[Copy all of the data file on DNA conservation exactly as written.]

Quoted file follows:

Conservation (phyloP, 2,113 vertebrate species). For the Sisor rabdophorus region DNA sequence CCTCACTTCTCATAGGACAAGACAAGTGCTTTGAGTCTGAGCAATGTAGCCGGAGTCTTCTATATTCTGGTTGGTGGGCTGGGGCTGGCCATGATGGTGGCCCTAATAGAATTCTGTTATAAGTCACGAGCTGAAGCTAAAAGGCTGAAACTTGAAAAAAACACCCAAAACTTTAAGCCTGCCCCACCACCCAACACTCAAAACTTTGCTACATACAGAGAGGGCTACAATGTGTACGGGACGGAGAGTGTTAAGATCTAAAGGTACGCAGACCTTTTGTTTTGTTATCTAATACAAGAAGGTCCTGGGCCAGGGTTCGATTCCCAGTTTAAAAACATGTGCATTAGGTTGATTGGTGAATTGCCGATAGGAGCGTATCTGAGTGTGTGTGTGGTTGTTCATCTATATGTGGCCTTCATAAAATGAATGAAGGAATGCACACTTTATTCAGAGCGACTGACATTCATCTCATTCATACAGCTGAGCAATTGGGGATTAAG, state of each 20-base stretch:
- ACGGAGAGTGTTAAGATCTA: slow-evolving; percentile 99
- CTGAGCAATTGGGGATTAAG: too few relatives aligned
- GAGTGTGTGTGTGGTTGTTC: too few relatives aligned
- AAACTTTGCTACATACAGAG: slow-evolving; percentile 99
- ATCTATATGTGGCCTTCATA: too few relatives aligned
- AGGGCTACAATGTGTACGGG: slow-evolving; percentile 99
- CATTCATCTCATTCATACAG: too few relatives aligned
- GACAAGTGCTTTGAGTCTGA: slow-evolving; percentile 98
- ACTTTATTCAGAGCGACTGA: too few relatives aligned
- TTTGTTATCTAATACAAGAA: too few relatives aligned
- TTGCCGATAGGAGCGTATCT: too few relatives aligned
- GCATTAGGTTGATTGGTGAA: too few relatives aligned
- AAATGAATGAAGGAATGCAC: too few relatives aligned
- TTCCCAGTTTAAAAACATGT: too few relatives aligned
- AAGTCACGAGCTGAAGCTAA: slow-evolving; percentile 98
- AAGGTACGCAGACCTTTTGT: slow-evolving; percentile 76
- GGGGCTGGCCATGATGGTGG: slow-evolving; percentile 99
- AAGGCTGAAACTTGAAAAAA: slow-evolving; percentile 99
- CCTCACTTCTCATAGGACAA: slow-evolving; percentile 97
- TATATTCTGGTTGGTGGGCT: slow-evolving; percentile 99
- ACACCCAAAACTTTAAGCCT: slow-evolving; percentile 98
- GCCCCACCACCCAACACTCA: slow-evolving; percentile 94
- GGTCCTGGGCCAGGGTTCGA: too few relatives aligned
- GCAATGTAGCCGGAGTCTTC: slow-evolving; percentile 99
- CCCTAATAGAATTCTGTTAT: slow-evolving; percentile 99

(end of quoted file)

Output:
Conservation (phyloP, 2,113 vertebrate species). For the Sisor rabdophorus region DNA sequence CCTCACTTCTCATAGGACAAGACAAGTGCTTTGAGTCTGAGCAATGTAGCCGGAGTCTTCTATATTCTGGTTGGTGGGCTGGGGCTGGCCATGATGGTGGCCCTAATAGAATTCTGTTATAAGTCACGAGCTGAAGCTAAAAGGCTGAAACTTGAAAAAAACACCCAAAACTTTAAGCCTGCCCCACCACCCAACACTCAAAACTTTGCTACATACAGAGAGGGCTACAATGTGTACGGGACGGAGAGTGTTAAGATCTAAAGGTACGCAGACCTTTTGTTTTGTTATCTAATACAAGAAGGTCCTGGGCCAGGGTTCGATTCCCAGTTTAAAAACATGTGCATTAGGTTGATTGGTGAATTGCCGATAGGAGCGTATCTGAGTGTGTGTGTGGTTGTTCATCTATATGTGGCCTTCATAAAATGAATGAAGGAATGCACACTTTATTCAGAGCGACTGACATTCATCTCATTCATACAGCTGAGCAATTGGGGATTAAG, state of each 20-base stretch:
- ACGGAGAGTGTTAAGATCTA: slow-evolving; percentile 99
- CTGAGCAATTGGGGATTAAG: too few relatives aligned
- GAGTGTGTGTGTGGTTGTTC: too few relatives aligned
- AAACTTTGCTACATACAGAG: slow-evolving; percentile 99
- ATCTATATGTGGCCTTCATA: too few relatives aligned
- AGGGCTACAATGTGTACGGG: slow-evolving; percentile 99
- CATTCATCTCATTCATACAG: too few relatives aligned
- GACAAGTGCTTTGAGTCTGA: slow-evolving; percentile 98
- ACTTTATTCAGAGCGACTGA: too few relatives aligned
- TTTGTTATCTAATACAAGAA: too few relatives aligned
- TTGCCGATAGGAGCGTATCT: too few relatives aligned
- GCATTAGGTTGATTGGTGAA: too few relatives aligned
- AAATGAATGAAGGAATGCAC: too few relatives aligned
- TTCCCAGTTTAAAAACATGT: too few relatives aligned
- AAGTCACGAGCTGAAGCTAA: slow-evolving; percentile 98
- AAGGTACGCAGACCTTTTGT: slow-evolving; percentile 76
- GGGGCTGGCCATGATGGTGG: slow-evolving; percentile 99
- AAGGCTGAAACTTGAAAAAA: slow-evolving; percentile 99
- CCTCACTTCTCATAGGACAA: slow-evolving; percentile 97
- TATATTCTGGTTGGTGGGCT: slow-evolving; percentile 99
- ACACCCAAAACTTTAAGCCT: slow-evolving; percentile 98
- GCCCCACCACCCAACACTCA: slow-evolving; percentile 94
- GGTCCTGGGCCAGGGTTCGA: too few relatives aligned
- GCAATGTAGCCGGAGTCTTC: slow-evolving; percentile 99
- CCCTAATAGAATTCTGTTAT: slow-evolving; percentile 99